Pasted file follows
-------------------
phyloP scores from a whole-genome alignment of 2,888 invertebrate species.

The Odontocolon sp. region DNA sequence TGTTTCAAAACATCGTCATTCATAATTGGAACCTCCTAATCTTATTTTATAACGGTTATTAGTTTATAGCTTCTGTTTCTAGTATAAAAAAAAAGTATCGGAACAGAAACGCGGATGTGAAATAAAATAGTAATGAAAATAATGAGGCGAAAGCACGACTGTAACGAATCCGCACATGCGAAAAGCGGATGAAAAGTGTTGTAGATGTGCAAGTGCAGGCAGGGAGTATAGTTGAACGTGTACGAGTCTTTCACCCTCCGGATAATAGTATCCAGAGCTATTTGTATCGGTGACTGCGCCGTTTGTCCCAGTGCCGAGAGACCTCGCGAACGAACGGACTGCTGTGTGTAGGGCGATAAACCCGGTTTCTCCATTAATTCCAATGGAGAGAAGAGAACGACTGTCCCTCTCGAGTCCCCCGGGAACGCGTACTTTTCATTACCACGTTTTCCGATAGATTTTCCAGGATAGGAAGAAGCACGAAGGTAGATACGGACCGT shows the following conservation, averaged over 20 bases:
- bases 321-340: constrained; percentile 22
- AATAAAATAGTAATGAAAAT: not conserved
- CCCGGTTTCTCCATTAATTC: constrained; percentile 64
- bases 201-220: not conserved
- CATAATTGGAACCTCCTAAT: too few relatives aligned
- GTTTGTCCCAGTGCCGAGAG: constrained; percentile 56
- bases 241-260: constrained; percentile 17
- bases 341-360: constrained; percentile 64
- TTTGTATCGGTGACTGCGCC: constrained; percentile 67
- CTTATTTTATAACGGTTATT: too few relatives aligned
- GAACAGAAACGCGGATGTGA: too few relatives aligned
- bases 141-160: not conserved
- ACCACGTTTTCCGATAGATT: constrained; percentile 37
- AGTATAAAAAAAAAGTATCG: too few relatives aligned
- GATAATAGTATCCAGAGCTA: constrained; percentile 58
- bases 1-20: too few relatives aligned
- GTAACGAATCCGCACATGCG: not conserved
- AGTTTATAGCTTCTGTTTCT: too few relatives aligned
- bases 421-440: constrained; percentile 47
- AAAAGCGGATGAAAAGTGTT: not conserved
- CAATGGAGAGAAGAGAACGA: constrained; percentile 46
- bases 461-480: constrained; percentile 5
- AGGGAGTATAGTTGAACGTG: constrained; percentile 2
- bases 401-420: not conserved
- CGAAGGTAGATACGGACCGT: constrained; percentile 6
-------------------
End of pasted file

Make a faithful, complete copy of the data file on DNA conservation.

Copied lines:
phyloP scores from a whole-genome alignment of 2,888 invertebrate species.

The Odontocolon sp. region DNA sequence TGTTTCAAAACATCGTCATTCATAATTGGAACCTCCTAATCTTATTTTATAACGGTTATTAGTTTATAGCTTCTGTTTCTAGTATAAAAAAAAAGTATCGGAACAGAAACGCGGATGTGAAATAAAATAGTAATGAAAATAATGAGGCGAAAGCACGACTGTAACGAATCCGCACATGCGAAAAGCGGATGAAAAGTGTTGTAGATGTGCAAGTGCAGGCAGGGAGTATAGTTGAACGTGTACGAGTCTTTCACCCTCCGGATAATAGTATCCAGAGCTATTTGTATCGGTGACTGCGCCGTTTGTCCCAGTGCCGAGAGACCTCGCGAACGAACGGACTGCTGTGTGTAGGGCGATAAACCCGGTTTCTCCATTAATTCCAATGGAGAGAAGAGAACGACTGTCCCTCTCGAGTCCCCCGGGAACGCGTACTTTTCATTACCACGTTTTCCGATAGATTTTCCAGGATAGGAAGAAGCACGAAGGTAGATACGGACCGT shows the following conservation, averaged over 20 bases:
- bases 321-340: constrained; percentile 22
- AATAAAATAGTAATGAAAAT: not conserved
- CCCGGTTTCTCCATTAATTC: constrained; percentile 64
- bases 201-220: not conserved
- CATAATTGGAACCTCCTAAT: too few relatives aligned
- GTTTGTCCCAGTGCCGAGAG: constrained; percentile 56
- bases 241-260: constrained; percentile 17
- bases 341-360: constrained; percentile 64
- TTTGTATCGGTGACTGCGCC: constrained; percentile 67
- CTTATTTTATAACGGTTATT: too few relatives aligned
- GAACAGAAACGCGGATGTGA: too few relatives aligned
- bases 141-160: not conserved
- ACCACGTTTTCCGATAGATT: constrained; percentile 37
- AGTATAAAAAAAAAGTATCG: too few relatives aligned
- GATAATAGTATCCAGAGCTA: constrained; percentile 58
- bases 1-20: too few relatives aligned
- GTAACGAATCCGCACATGCG: not conserved
- AGTTTATAGCTTCTGTTTCT: too few relatives aligned
- bases 421-440: constrained; percentile 47
- AAAAGCGGATGAAAAGTGTT: not conserved
- CAATGGAGAGAAGAGAACGA: constrained; percentile 46
- bases 461-480: constrained; percentile 5
- AGGGAGTATAGTTGAACGTG: constrained; percentile 2
- bases 401-420: not conserved
- CGAAGGTAGATACGGACCGT: constrained; percentile 6